Spanish meal times explained.Spain News | Spanish meal times explained.

Wed 31 January 2024

Spain News | Spanish meal times explained.

When in Spain... mealtimes with the locals.

 Most of us, lucky enough to have relocated and settled in Spain, came with a desire to learn about and love the Spanish way of life. Most of us actively seek to embrace the lifestyle. However, while we might enjoy Spanish cuisine and social habits, meal times in Spain are unique and some find it difficult to adapt, much as they try. In the UK, there are three main meals, in Spain, there are five! It is important to at least understand the daily routines and habits, even if you don´t adopt them.

1) Desayuno (Breakfast): 7-8am

  Unlike other countries, which class this as the most important, this meal is the least important meal of the day in Spain and is sometimes eaten on the way out of the door. It usually consists of a drink and a small piece of toast, a pastry or a magdalena (small sweet cake). Children sometimes eat cereal with milk before they go to school but, more often, it is a glass of milk and something to dunk in it.

2) Almuerzo (later breakfast or brunch, although it does NOT replace lunch!): 10-11.30am

This meal is much more important in Spain. Workers break for almuerzo at 10am. Almuerzo, pronounced al-moo-er-tho, is an important daily, social ritual.This is always a savoury dish and, almost always, includes bread.

Provided by Tripadvisor

Traditionally tostada (toasted bread) or a bocadillo (sandwich made with baguette) topped or filled. Most cafés or bars have a board or menu with available choices of the day for the almuerzo deal. This would include eg; jamon serrano (cured ham), calamari a la plancha (griddled or fried squid), pechuga de pollo (chicken breast), lomo (pork loin), atun (tuna), tortilla de patatas o tortilla francesa (omelette, spanish style or french). All of the choices are accompanied by peanuts, olives, pickled vegetables and salad. Drinks include water, orange juice or beer! Coffee comes when everything else is finished and often accompanied by a brandy. Anyone living in Spain will have experienced, on entering a cafe or bar at 9.45, a full house of reserved tables, witheld for almuerzo customers.

3) Comida (Lunch): 2-4pm

The most important meal of the day in Spain. Comida comes from the verb Comer- To Eat. So, the translation of ¿has comido? could be -have you eaten? or have you had lunch?

 Normally this is a three course meal and, in restaurants and bars, there will be a "menu del día" deal. The entrada (starter) typically will be a choice of salad or gazpacho (a chilled tomato based soup with vegetables and croutons to add). Primero plato (main course) stews, rice dishes like paella or grilled meat/fish.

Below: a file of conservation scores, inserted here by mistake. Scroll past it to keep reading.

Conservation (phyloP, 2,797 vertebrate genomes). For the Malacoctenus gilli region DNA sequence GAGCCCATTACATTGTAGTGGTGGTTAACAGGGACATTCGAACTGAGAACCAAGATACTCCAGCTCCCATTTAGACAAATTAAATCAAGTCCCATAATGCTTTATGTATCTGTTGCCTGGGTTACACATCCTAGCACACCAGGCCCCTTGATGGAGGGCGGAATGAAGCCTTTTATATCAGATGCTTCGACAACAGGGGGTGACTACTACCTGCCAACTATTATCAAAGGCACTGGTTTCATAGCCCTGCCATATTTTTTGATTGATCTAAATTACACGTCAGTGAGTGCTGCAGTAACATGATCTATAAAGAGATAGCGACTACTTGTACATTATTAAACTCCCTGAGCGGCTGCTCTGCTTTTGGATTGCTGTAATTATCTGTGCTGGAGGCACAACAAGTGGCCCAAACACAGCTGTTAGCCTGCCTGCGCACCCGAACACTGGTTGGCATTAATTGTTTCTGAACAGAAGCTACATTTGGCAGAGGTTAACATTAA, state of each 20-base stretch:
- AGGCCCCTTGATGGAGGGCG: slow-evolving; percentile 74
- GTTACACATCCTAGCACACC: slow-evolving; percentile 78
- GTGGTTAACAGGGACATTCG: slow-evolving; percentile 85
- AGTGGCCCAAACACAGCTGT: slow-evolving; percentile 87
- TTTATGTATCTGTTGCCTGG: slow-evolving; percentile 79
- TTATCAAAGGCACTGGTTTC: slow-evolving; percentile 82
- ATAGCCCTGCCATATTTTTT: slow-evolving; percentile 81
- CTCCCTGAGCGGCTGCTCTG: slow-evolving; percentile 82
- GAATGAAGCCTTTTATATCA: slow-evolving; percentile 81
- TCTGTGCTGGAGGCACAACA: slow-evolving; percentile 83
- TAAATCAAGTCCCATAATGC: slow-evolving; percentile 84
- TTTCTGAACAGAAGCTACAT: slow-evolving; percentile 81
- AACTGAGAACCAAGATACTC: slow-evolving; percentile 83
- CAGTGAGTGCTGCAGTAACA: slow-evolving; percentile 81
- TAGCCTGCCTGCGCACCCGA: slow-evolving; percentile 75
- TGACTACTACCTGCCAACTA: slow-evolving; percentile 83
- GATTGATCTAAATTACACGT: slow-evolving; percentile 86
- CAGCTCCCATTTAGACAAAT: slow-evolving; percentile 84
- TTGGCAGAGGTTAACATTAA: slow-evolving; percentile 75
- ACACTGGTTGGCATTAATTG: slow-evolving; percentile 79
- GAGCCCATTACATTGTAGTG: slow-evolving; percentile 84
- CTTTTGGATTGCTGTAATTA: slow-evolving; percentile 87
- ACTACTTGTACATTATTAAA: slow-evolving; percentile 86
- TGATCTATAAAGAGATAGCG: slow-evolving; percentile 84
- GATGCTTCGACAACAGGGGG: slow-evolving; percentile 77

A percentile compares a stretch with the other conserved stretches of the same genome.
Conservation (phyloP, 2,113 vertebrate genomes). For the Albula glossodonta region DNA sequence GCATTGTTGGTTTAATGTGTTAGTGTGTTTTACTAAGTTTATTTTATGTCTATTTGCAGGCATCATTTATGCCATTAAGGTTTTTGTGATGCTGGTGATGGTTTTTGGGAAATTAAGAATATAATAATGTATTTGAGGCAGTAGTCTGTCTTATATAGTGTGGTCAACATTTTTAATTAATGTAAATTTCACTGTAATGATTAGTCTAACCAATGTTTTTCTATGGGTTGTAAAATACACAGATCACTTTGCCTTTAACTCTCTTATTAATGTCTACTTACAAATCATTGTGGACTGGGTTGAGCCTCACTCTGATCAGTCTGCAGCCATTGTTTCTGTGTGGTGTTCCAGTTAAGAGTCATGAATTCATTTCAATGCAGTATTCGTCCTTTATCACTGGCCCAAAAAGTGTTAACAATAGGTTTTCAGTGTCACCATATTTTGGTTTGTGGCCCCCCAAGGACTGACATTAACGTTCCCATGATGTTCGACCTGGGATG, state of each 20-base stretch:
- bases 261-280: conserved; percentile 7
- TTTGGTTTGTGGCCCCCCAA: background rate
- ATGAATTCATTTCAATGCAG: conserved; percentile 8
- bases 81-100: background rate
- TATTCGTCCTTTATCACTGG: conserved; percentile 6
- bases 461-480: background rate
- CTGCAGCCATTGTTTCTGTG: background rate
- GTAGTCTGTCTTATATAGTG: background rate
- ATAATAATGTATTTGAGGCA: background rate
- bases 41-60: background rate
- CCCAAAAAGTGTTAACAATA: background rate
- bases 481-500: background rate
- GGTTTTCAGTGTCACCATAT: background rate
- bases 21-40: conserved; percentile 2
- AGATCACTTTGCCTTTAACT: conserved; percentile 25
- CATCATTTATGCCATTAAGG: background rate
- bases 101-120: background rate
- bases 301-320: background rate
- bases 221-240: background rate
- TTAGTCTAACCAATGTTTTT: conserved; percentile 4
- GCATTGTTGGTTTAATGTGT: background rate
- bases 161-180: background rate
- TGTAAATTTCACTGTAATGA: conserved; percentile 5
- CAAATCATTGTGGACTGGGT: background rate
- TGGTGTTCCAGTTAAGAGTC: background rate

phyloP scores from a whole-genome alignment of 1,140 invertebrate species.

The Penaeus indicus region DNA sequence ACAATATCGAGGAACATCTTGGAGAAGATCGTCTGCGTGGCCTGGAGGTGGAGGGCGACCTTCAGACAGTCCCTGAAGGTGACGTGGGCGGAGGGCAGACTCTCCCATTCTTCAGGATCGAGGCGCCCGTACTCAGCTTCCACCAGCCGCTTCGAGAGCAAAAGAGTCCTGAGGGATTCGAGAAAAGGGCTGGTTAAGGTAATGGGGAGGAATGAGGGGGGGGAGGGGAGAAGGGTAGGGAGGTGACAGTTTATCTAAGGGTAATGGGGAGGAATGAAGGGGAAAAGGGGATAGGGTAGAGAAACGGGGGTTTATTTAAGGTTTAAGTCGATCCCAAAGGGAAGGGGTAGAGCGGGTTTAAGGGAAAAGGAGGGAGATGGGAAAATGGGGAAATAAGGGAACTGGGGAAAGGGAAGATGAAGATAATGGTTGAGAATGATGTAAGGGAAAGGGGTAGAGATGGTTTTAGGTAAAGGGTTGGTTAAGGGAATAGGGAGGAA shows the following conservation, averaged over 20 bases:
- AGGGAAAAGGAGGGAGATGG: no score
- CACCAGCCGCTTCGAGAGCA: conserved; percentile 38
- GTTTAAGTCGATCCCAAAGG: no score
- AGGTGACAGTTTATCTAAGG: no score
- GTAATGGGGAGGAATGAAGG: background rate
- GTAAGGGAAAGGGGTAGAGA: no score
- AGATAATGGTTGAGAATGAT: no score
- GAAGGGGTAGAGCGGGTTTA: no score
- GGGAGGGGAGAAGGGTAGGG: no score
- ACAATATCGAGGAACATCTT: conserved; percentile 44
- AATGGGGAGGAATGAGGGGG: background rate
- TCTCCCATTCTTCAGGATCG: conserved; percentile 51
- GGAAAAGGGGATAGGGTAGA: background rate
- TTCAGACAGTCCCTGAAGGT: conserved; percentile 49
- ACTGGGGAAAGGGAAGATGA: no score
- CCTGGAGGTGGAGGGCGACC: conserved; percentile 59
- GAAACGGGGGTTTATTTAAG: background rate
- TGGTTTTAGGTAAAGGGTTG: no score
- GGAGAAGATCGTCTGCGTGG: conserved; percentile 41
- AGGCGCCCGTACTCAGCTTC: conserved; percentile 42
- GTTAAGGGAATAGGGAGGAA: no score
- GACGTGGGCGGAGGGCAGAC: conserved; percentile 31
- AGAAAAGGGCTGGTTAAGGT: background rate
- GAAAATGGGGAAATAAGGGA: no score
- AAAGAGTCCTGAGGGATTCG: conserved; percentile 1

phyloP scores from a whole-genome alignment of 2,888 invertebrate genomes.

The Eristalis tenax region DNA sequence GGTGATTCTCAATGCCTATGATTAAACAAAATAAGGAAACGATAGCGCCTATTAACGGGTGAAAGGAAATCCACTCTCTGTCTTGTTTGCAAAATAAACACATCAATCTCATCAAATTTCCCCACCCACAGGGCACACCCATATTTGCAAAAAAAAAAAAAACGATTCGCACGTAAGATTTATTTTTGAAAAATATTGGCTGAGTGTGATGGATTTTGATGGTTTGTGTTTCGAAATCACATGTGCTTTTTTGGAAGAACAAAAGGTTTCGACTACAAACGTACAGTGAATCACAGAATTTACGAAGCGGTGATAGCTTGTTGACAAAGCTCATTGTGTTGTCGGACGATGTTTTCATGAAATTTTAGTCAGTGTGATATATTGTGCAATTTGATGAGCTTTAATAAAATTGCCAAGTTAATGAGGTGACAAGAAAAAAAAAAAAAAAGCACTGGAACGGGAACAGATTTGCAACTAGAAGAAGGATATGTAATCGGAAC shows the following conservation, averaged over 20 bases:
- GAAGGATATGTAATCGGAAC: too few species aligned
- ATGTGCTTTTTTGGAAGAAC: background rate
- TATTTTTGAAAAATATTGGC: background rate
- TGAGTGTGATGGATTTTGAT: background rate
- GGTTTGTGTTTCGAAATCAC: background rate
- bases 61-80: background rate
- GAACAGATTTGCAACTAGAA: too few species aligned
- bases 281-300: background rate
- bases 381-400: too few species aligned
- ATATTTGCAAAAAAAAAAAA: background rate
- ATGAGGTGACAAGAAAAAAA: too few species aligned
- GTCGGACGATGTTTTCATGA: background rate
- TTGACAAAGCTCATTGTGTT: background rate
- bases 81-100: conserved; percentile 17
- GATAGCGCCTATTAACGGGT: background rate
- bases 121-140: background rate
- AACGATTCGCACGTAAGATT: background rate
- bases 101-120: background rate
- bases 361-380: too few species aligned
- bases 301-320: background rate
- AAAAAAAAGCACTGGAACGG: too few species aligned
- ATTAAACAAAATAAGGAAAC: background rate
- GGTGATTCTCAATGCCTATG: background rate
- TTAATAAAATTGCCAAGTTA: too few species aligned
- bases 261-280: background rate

Dos alegres amigas chicas bebiendo vino y almorzando en el restaurante de mariscos - foto de stock

Dessert is typically light, so fresh fruit or flan (this is like creme brulee)

4) Merienda (a tea time snack): 5-7pm

This meal is normally a drink and a sweet snack eg churros con chocolate or horchata con fartons. Horchata is made with soaked, ground and sweetened tiger nuts and this is chilled and fartons are long, iced pastries made to dunk in the horchata.

Churro, Dulzura, De La Hornada, Postre

More recently, merienda has been given a healthy update, especially for children, and it is often fresh fruit and yoghurt.

5) Cena (dinner): 9-11pm

This meal is also very important, but more so, as a social gathering. At weekends especially, people often go out to eat or gather with friends and family. For half of the year at least this is a noisy, al fresco meal, in the plazas and streets. Of course you can choose a "menu del noche" but a lot of Spanish locals choose a lighter option- Tapas! In some Spanish cities, they still serve, in bars and cafés, a complimentary tapa with a drink.

This will be a small plate with the dish of the day. It could be a small serving of stew with a piece of bread or possibly a pintxo/montadito (a slice of bread topped with tortilla or meat or fish).

To us extranjeros (foreigners), the daily food routines of the locals are daunting, if not impossible! However, although mealtimes are strictly followed, they are adapted to suit your lifestyle. Most young people, or people working a more European, 9-5 job, do not drink beer and coffee with brandy at almuerzo. At least not on week days. At weekends they happily revert back to the traditions that they grew up with. Sunday Almuerzo time, you will be hard pushed to get a seat in any bar in a town centre without booking first.

Here at Jacaranda Spain, one of our favourite, weekend, things to do, is to join the locals in the central plaza for almuerzo. If you want to experience it, tell the waitress you want to have almuerzo- "vamos a almorzar". She will set your table and bring you encurtidos y cacahuetes (olives, pickles and peanuts in their shells), sometimes a small tomato salad and your choice of bocadillo or tostada, a glass of wine or a small beer and, to finish with, a coffee and brandy. You may need to take the rest of the morning off! Enjoy!


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